This species was recently found growing in a prairie planting
in Waushara County. It was probably introduced as a contaminant
in the seeds of planted prairie species. This illustrates yet
another danger of buying seed from outside the local area. It
remains to be seen if this species will persist in Wisconsin.
The plants are tall, the Flora of North America, vol 25 (2003)
reports heights of up to 2 meters (4) with broad leaves 9 - 35
mm wide. The arrangement of the flowers on 2-3 or more long branches
(rames) 12-23 cm long is reminiscent of big bluestem or even of
corn. Male and female flowers are separate, but both are borne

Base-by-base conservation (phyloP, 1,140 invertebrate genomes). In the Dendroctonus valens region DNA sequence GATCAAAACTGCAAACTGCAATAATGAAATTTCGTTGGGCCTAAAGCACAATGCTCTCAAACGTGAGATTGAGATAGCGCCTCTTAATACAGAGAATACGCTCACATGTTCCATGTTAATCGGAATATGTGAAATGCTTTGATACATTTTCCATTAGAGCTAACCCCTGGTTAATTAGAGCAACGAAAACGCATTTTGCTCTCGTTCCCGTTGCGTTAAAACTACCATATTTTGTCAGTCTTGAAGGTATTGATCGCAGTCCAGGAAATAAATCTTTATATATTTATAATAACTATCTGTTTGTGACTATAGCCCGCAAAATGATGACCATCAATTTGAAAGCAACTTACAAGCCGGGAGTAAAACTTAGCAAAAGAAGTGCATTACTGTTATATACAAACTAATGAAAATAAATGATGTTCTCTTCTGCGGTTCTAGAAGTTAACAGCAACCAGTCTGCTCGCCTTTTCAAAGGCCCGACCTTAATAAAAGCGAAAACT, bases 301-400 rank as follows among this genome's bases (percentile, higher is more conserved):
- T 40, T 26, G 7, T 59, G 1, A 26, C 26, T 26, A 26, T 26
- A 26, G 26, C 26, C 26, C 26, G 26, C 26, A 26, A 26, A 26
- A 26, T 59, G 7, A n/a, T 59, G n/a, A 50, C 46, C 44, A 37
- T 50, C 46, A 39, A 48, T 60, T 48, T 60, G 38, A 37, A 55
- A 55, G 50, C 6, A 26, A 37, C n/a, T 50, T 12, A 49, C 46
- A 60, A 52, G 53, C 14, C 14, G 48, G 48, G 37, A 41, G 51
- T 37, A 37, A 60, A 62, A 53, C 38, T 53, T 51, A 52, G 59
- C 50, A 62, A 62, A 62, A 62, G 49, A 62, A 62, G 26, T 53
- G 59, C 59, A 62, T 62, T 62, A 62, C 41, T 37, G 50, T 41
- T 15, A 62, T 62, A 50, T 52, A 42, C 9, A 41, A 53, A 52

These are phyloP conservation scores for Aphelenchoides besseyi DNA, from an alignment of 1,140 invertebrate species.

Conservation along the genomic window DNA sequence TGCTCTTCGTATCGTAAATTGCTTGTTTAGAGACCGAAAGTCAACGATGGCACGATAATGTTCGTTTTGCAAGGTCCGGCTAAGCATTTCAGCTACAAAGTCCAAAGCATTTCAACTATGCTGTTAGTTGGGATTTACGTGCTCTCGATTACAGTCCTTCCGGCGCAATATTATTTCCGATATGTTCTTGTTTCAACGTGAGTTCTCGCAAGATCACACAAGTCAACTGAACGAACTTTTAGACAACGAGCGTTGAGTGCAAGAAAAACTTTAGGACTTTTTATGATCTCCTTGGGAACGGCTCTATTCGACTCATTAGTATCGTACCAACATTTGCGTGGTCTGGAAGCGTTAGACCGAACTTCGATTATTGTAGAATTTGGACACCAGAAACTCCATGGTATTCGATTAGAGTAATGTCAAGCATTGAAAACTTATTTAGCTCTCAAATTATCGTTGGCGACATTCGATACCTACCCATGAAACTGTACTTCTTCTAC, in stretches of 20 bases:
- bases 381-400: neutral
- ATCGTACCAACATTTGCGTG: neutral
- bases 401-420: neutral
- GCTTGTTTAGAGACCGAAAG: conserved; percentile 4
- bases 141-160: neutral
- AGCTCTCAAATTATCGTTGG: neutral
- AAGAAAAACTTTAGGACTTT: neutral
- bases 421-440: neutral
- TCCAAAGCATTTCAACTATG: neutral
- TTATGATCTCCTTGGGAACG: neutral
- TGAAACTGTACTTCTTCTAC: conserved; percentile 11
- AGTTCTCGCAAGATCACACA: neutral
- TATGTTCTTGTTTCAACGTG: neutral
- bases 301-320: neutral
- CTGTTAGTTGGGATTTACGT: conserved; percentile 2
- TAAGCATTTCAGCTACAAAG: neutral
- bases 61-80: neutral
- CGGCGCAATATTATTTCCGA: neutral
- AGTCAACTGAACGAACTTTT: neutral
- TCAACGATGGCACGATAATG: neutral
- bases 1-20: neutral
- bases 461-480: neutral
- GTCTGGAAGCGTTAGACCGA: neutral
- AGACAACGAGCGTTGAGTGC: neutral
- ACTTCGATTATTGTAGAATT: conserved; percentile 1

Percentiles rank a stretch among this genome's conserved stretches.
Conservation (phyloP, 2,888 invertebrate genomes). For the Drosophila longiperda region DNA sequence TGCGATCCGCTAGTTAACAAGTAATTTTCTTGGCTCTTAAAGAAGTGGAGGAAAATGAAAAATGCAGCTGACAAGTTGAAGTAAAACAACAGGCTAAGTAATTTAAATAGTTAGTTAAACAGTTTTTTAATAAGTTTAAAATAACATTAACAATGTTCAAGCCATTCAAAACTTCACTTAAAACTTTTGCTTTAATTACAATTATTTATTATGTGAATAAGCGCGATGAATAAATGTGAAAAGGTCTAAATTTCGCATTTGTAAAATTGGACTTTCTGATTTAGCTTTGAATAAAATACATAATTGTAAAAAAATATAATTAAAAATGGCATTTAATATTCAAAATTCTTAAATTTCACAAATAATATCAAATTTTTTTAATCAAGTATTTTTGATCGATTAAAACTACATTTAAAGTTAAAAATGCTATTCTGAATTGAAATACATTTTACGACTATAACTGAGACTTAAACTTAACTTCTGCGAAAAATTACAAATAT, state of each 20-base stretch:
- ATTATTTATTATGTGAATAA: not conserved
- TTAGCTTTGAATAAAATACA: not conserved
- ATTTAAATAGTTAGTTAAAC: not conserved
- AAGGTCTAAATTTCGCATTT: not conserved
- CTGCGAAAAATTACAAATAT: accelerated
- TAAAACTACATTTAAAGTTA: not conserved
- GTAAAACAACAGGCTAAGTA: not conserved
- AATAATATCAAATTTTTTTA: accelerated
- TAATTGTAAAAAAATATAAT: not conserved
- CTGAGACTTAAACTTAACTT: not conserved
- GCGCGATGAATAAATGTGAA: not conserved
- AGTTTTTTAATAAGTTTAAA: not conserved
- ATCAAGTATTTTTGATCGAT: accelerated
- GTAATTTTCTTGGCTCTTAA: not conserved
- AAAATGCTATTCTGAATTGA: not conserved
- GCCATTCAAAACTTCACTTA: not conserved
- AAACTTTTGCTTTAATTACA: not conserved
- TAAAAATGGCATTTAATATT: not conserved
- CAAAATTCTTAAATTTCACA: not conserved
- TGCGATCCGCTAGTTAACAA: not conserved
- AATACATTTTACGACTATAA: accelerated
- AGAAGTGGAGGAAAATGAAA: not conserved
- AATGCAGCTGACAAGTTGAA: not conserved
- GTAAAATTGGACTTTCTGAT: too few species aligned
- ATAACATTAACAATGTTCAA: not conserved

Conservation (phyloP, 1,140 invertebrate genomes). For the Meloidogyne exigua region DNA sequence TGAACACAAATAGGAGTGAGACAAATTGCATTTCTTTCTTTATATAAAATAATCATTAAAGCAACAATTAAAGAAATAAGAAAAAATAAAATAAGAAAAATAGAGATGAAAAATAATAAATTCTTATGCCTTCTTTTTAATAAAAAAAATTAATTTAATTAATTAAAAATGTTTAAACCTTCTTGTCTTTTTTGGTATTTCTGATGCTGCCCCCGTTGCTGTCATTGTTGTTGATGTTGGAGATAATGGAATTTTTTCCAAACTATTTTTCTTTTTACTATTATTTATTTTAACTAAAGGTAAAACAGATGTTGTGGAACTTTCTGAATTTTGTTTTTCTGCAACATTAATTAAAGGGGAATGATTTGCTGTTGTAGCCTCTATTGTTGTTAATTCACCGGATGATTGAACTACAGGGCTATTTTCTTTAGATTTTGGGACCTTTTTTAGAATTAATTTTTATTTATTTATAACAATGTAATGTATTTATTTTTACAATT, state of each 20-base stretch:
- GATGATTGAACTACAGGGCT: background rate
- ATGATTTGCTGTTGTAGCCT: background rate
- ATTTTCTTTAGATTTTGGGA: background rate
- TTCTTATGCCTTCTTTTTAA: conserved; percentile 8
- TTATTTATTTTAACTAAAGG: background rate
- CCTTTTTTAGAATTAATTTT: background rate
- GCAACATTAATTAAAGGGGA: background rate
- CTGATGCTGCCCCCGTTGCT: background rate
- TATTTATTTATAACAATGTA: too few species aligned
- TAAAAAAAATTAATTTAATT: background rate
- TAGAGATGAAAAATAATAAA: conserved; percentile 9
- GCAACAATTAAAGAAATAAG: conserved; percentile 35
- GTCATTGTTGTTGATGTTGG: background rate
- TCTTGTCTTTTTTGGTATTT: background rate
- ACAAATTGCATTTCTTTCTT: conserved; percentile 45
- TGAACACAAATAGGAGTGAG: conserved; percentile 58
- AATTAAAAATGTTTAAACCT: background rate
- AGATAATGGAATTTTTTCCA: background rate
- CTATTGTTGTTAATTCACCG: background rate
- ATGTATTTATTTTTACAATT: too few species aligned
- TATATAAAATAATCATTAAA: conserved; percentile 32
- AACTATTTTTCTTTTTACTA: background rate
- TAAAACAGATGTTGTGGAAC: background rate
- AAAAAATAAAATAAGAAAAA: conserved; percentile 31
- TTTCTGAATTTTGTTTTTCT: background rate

on the same branch of the inflorescence. In the middle photo above,
the upper purple flowers are male and the lower yellow-green flowers
are female. Female flowers with stigmas exserted are shown in
the photo at far right.
Tripsacum dactyloides is a native species farther south
and is common and even invasive in some places. The Flora of North
America shows a range throughout the southeastern U.S.A., west
to Texas and extreme southeastern Nebraska and north to southern
Iowa and Illinois, Kentucky, West Virginia and Pennsylvania.